Fracking in Nevada.
It’s finally here. I’ve been curious as to when those blinking and stinking spires would begin to pop up in my backyard. It took some time and now the first test wells, pending a few more minor hoops to jump, will be drilled in the near future close to the sleepy dwellings of Deeth, Wells, and Beverly Hills (I know what you’re thinking, and if it were Beverly Hills, California I’d sign the petition to drill through all of those stolen water swimming pools and hidden coke dungeons, and fill them with La Brea tar). They already have fracking in California, beating Nevada to the punch with Jerry Brown’s pro-fracking agenda that is meeting some tumultuous opposition, as is the California way.
Today the Texas energy company Noble grinned and nodded with presumingly sweaty and twitching hands as they approved “some of the most stringent rules in the United States” that were passed to them by the Nevada Division of Minerals. When a resource extraction company doesn’t bat an eye as to proposed regulations, you have to get nervous.
This will be the first round of hydraulic fracking in my beloved home state, which has an economy backboned by a mining industry dating back to Nevada’s days as part of the Utah Territory. Gambling may have been the cash cow for the past 70 years, but with the growth of tribal gambling in California the revenues have been stagnant at best. The most recent mining boom has made towns like Elko brim like an overfilled balloon with miners, equipment, and the promise of short-term prosperity. Boom and Bust cycles are the norm for our state, and it’s accepted like a puppy left in a basket on the doorstep. And with our usually nation leading unemployment, this fracking business is sure to take off if they successfully find some Clampett in the Big Empty.
Let me clear this up: I am not anti-mining. I realize where the tools of my everyday existence come from and it’s a necessary part of our world. I am against mining and resource extraction in environmentally sensitive areas, such as the Pebble Mine, and fracking away the precious and ephemeral water of my devastatingly dry home state.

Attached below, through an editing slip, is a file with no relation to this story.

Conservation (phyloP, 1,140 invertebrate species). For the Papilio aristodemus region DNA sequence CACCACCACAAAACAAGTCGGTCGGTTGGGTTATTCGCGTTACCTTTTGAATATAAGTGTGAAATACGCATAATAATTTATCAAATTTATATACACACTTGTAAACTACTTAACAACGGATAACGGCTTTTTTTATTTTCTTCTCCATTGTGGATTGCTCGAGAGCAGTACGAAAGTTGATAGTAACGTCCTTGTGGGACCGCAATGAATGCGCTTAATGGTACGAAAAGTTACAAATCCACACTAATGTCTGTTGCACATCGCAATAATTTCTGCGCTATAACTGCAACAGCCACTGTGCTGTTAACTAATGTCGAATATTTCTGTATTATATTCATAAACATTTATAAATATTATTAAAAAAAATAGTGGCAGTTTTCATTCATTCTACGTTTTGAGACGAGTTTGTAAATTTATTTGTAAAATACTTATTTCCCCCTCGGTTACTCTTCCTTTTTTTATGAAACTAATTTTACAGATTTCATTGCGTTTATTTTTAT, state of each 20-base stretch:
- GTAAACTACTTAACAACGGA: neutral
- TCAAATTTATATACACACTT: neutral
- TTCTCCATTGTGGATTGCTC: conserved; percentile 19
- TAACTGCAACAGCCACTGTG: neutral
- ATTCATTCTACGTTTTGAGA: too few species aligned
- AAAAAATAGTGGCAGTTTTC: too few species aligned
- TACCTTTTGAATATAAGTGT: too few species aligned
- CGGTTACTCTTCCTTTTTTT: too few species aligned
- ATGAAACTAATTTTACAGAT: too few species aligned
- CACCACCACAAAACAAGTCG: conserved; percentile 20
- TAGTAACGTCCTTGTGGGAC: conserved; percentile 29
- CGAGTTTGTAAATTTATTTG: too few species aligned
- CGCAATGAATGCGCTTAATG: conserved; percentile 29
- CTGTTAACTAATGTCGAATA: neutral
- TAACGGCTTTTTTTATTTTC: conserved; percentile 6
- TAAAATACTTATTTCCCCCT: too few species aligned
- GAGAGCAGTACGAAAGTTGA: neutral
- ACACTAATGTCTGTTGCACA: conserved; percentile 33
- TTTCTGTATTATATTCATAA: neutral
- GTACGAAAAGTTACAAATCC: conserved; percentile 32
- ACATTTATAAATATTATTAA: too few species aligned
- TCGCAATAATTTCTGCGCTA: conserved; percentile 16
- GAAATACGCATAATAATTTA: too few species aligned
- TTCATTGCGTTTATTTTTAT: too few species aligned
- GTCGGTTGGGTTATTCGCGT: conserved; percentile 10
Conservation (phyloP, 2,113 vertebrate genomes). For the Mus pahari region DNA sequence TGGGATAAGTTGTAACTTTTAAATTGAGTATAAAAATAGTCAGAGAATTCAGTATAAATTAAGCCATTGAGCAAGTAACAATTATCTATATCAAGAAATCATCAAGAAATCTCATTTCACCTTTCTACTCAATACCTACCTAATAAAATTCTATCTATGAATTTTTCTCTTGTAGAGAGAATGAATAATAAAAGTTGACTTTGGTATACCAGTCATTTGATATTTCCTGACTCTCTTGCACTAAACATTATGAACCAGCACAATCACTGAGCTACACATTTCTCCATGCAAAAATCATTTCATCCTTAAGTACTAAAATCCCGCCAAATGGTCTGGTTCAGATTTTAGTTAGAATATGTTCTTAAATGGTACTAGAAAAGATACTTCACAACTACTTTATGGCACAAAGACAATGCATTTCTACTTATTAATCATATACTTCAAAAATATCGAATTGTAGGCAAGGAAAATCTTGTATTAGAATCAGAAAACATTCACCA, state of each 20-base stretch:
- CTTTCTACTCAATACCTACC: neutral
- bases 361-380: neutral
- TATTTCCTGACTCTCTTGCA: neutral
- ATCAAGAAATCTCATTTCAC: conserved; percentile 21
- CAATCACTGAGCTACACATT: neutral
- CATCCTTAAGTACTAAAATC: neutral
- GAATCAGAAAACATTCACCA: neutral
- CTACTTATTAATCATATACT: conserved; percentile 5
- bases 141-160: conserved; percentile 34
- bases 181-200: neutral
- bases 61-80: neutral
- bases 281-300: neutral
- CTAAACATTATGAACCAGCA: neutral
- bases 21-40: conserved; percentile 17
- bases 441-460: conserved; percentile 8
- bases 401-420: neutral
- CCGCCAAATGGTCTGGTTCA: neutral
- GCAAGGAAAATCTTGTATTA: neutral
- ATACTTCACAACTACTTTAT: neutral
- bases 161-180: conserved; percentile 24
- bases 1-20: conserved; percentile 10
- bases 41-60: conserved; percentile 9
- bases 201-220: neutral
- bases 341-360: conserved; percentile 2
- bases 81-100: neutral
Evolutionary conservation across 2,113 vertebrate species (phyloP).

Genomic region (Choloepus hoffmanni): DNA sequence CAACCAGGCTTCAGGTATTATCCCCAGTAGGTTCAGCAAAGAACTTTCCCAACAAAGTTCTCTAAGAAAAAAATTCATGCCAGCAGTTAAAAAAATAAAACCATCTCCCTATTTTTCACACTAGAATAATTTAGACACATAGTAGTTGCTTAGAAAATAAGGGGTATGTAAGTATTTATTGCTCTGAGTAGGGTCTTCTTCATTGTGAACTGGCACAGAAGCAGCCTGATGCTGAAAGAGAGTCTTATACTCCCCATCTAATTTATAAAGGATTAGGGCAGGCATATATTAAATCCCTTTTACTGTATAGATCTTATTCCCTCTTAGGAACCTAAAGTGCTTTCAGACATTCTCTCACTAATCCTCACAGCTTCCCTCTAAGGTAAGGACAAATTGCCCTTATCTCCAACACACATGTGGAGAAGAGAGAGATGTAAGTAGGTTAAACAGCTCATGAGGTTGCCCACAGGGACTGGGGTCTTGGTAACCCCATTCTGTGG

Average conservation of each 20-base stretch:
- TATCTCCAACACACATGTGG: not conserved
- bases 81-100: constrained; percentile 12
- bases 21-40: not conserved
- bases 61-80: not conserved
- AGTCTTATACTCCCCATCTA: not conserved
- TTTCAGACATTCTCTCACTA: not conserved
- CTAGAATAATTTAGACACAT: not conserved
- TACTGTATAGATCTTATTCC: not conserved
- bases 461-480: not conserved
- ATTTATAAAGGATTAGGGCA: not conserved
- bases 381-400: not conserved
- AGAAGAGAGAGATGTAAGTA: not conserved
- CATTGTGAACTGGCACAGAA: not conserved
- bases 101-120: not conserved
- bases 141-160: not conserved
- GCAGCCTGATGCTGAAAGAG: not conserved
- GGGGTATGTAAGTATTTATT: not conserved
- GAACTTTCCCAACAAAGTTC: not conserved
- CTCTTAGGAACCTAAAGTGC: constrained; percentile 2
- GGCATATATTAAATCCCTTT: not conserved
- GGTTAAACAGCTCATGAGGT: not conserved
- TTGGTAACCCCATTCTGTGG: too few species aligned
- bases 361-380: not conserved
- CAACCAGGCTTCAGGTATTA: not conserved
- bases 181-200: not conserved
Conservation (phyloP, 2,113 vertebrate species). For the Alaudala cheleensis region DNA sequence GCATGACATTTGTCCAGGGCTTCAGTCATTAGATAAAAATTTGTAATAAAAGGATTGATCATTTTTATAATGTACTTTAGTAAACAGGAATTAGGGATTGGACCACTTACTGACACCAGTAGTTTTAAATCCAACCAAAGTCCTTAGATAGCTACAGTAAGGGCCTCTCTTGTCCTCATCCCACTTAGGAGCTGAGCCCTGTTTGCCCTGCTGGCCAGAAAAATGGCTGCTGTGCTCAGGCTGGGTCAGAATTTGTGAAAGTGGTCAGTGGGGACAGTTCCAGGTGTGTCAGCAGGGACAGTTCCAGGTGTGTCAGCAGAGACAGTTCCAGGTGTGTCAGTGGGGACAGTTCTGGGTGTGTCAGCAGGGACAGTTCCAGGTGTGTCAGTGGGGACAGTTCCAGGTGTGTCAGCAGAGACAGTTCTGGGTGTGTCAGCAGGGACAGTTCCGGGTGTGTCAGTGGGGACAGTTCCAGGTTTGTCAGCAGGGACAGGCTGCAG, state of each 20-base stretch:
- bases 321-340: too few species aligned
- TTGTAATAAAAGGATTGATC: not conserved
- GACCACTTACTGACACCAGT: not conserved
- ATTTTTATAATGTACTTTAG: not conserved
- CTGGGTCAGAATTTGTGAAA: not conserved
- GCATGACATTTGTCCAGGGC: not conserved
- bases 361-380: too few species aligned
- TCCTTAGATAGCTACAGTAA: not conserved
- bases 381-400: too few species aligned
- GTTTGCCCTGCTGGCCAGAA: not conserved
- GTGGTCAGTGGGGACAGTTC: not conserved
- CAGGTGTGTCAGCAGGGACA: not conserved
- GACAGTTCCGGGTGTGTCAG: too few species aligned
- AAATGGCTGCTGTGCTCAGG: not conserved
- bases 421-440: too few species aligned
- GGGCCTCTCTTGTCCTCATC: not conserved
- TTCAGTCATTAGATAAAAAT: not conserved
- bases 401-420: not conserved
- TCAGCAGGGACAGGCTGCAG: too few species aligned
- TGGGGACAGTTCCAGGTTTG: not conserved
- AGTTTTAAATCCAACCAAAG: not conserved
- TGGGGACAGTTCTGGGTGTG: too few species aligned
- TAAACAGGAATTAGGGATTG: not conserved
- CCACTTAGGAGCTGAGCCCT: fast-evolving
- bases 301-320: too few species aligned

If you haven’t noticed the West is in the throws of a record drought, and using a water heavy extraction technique that also has the tendency to poison millions of gallons of water in the driest state in the union sets off alarm bells. The old adage that whiskey is for drinking and water is for fighting never struck such a chord as I imagine the fracking boom turning towns like Wells and Elko into full blown frontier towns, complete with redneck smokestack trucks “ROLLIN’ COAL, BRO!” and perpetuating the problem that got us here in the first place.
Did I mention that they are drilling these test wells near the head of the Humboldt River? It’s the longest river inside Nevada and supplies water to ranches, towns, and water tables for 300+ miles downstream of the drilling site. There is already much quarreling and finger pointing happening in this watershed without the added pressure of fracking (no pun intended), as all the water is allocated and has been for quite some time. There already isn’t enough to go around, so we might as well poison it and use it in the least responsible way we can aside from sending it all to Las Vegas for golf courses, fountains, and swimming pools.
I can only imagine the speculative fiction of farmers near Winnemucca and Golconda complaining of a further lack of water, and the water that they do get is tainted with hundreds of chemicals known to be caustic to livestock, crops, and humans alike. To add insult to injury the water they try to pump from their aquifer is mostly recharged by the now poisoned and/or dry Humboldt River. It’s not going to be pretty when they have to sell the farm to fracking interests (for further
exploitation exploration of course). Then they’ll have to get a job at a Walmart near the new fracking field, selling Chinese made crap emblazoned with redneck Americana slogans to those responsible for the demise of their way of life. A speculative fiction for now, but it could be all too real.
Let me state the obvious: Our current way of life is unsustainable, wasteful, short-sided, economically crippling to us in the majority, ecologically damning to all of us regardless of stature or lack there of, and will only lead us down the path of the Romans. Only the Romans didn’t have such a massive hand in destroying the Earth we live upon in such a vicious and efficient manner.
I hope that they find 100% of fuck-all 14,000 feet below the sagebrush and high-tail it out of here.
Let’s keep our fingers crossed and our eyes sharp. This could get ugly.